For more poetry

Alan Jefferies

Alan Jefferies

The Wedding Rice

Still eating the wedding rice
months after the big day.
Not that we needed to, mind you,
there was just so much of it,
a year's supply maybe.

Remember the night we spent
filling tiny sandwich bags,
neatly wrapping each with crisp
yellow ribbon?

It's not hard to imagine
there's still a lot of sweetness there,
cooked into these pearly grains of rice
saved from the summer,
so full of promise,
so full of love.


by day
the shop on the corners
red globules of meat
pigs trotters, liver clusters

by night
bright red paper lanterns


You came back
and wanted to buy ice
for some reason
which seemed obvious to me at the time.
I knew where you could buy ice,
at a place just around the corner —
there were great big blocks of it sitting inside the factory.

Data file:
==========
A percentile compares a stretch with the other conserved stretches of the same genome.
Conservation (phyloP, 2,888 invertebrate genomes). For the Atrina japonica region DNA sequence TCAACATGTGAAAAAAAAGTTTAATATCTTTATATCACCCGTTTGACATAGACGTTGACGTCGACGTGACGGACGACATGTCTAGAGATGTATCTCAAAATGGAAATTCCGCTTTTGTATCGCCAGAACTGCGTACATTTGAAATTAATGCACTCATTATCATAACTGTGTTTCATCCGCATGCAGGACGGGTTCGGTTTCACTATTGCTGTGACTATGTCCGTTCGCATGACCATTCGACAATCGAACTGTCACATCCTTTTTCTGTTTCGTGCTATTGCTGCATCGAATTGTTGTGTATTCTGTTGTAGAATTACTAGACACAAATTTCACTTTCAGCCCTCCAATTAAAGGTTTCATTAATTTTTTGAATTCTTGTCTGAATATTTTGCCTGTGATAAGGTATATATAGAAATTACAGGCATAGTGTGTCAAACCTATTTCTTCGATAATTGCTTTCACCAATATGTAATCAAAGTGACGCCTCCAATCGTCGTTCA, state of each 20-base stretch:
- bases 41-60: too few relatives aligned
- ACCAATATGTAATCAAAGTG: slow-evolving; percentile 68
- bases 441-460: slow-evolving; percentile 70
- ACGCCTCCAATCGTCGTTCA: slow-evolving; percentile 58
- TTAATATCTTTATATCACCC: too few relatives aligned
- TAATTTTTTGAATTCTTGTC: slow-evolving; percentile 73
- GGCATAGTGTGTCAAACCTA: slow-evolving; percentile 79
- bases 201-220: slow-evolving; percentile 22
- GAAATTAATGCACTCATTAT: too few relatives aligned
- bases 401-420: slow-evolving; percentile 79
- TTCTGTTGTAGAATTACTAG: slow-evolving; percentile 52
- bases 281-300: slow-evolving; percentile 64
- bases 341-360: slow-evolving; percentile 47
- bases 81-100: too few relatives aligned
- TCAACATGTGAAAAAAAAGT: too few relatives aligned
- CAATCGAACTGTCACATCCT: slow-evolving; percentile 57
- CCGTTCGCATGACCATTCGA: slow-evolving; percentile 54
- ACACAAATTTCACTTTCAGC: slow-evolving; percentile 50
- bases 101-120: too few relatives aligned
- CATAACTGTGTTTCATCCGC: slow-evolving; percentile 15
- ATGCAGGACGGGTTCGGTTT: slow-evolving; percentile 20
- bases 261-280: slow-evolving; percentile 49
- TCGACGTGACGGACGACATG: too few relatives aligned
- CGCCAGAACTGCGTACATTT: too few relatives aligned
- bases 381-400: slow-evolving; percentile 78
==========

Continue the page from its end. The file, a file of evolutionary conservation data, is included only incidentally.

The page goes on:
So we went there,
I leading the way
and you intent on following me.

When we arrived I ran into an old friend
who was there for a similar reason.
We were both surprised to see each other,
but that wore off after a few minutes
and we were left looking around at these huge sheets of ice
hanging around the walls.

You soon became one of the workers in the factory,
looking after the ice, acting like you'd been doing it
all your life.
And that was the last I ever saw of you.
I looked for the ice factory
around the corner sometimes
but never could find the same place again.
No one had heard of it.

Someone suggested that it might have melted,
but I knew that nothing could be that simple.